Eventually, he said, he hopes to bring teams to the United States to compete.
Dean Clark, the other Australian in attendance, came as a volunteer. The manager of a manufacturing company, Clark said he wanted to see more children learn how to bow hunt.
Midway through Monday's classes, Curtis presented Grimes with an Australian flag to place beside the American banner on the backdrop behind the targets.
"As a token of our appreciation and of our developing relationship," Curtis said, and "for all the help and assistance NASP has given us."
Curtis later said NASP had donated $30,000 worth of archery gear to the program in Melbourne.
Although it was largely a review for her, Bonner Springs High School physical education teacher Kerri Jennings was one of the eight teachers attending the instructional course.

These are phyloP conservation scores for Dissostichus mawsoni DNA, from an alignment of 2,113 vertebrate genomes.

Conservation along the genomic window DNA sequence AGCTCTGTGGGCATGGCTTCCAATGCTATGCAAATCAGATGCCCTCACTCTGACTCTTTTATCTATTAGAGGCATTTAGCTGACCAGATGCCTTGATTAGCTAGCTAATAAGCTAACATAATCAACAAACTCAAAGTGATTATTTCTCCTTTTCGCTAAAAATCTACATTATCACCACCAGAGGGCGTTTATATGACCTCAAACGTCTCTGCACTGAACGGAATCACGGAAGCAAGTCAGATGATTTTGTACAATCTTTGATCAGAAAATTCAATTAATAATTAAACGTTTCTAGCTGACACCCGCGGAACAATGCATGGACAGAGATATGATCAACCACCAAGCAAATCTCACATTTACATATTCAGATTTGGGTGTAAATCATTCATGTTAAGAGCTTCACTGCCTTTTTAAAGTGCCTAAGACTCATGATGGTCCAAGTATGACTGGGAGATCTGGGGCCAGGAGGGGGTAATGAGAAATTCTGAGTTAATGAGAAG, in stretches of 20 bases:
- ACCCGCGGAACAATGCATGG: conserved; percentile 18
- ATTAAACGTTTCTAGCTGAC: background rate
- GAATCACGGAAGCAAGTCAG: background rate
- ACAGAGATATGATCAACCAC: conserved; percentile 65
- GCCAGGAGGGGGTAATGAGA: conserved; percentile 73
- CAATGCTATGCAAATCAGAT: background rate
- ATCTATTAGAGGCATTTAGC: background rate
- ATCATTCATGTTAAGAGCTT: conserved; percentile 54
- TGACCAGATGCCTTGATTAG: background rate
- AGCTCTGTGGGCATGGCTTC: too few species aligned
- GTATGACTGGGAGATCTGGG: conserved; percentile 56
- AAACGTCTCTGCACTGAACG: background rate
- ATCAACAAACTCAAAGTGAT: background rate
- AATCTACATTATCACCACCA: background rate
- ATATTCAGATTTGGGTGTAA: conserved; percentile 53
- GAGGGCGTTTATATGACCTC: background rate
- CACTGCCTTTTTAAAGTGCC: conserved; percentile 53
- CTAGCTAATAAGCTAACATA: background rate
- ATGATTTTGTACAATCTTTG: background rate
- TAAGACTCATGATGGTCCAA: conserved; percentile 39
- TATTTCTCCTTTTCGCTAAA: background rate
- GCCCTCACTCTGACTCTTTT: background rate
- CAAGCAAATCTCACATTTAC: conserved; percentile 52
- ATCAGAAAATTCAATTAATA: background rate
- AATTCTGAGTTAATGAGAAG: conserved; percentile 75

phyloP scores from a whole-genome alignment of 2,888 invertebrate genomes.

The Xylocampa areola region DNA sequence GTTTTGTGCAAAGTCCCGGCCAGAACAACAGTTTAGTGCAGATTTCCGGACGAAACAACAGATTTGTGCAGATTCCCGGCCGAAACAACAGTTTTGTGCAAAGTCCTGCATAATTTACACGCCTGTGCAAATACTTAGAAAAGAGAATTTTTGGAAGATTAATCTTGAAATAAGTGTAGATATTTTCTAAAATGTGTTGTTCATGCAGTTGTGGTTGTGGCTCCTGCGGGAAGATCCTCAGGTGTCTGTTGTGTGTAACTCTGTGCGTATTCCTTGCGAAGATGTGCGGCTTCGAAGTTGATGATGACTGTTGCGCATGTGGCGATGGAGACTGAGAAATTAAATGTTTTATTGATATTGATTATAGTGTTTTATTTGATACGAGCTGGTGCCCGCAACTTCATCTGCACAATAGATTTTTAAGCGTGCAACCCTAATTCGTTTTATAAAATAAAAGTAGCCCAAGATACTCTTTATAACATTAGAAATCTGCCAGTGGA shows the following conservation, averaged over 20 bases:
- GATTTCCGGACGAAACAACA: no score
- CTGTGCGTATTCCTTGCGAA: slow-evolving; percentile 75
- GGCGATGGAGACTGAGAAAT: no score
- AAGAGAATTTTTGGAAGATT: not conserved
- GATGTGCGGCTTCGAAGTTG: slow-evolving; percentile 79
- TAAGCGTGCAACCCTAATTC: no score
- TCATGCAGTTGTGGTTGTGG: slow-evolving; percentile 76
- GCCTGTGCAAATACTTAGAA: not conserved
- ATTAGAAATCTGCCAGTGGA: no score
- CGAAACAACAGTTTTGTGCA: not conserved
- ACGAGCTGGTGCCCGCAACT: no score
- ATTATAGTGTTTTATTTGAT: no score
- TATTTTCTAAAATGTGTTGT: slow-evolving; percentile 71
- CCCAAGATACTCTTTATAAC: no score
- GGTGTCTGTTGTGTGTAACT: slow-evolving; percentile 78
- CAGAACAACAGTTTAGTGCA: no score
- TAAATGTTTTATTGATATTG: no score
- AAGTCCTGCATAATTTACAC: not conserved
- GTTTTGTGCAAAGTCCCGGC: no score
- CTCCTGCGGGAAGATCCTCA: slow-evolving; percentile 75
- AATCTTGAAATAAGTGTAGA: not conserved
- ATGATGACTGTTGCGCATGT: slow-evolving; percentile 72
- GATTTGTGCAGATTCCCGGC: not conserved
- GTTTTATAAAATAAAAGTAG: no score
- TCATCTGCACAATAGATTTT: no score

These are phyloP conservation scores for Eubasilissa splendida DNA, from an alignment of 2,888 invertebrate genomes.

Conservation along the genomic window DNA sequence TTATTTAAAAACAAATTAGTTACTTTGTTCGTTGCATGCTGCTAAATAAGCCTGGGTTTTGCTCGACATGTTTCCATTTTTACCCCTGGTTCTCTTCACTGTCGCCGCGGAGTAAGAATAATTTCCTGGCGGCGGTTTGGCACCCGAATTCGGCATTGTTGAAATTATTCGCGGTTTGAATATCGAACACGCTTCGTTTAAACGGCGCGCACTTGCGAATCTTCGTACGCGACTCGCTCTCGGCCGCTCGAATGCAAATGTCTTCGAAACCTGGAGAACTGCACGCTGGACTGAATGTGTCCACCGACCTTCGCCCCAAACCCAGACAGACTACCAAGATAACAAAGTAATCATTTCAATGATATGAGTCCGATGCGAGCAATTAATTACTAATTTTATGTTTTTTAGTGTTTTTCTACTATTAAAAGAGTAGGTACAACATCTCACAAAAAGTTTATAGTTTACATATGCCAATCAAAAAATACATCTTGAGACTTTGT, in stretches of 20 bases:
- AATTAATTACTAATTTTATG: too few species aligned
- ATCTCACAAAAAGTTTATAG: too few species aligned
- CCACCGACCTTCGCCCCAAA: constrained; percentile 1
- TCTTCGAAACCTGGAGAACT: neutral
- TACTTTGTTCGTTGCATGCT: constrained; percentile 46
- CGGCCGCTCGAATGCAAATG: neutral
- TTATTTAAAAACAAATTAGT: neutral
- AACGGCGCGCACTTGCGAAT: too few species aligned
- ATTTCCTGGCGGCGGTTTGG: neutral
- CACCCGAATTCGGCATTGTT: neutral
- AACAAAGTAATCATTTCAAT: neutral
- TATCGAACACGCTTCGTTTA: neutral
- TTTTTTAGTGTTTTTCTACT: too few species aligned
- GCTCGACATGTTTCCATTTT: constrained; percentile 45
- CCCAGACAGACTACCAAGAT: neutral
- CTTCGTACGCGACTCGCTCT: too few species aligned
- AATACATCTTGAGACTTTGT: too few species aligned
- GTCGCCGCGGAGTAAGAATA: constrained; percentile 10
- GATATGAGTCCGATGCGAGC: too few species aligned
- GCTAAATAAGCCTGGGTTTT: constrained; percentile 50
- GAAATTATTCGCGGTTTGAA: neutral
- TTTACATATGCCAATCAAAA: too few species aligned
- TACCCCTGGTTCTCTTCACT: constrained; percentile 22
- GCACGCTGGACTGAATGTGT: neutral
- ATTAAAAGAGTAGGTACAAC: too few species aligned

"I'm almost a beginner," she said, "but I think I got it."
Jennings said she'd always wanted to teach a dedicated archery unit in her PE classes, but they were too big for the archery gear the school had. Through the NASP program, the high school will receive 11 compound bows, 60 arrows, five targets, a backdrop to hang behind the targets, two bow stands and a repair kit. As with the other schools' deals, NASP paid for half the equipment's $4,800 cost and the school paid for the other half.
The equipment is the same from school to school, Grimes said, making it easier for students to start teams and relieves teachers from becoming equipment experts.
The program, including the gear used in it, is designed to accommodate students in fourth through 12th grades. Physical education teacher David Cobb, who took Monday's class, said he thought archery could be a "part of lifetime fitness skills" for students, "something kids can do who can't play football and basketball."
Jonas said the next class for teachers would be organized as soon as he had at least four interested instructors signed up.
To reach Jonas or for more information about the program, call him at (913) 486-1558, or e-mail him at firstname.lastname@example.org.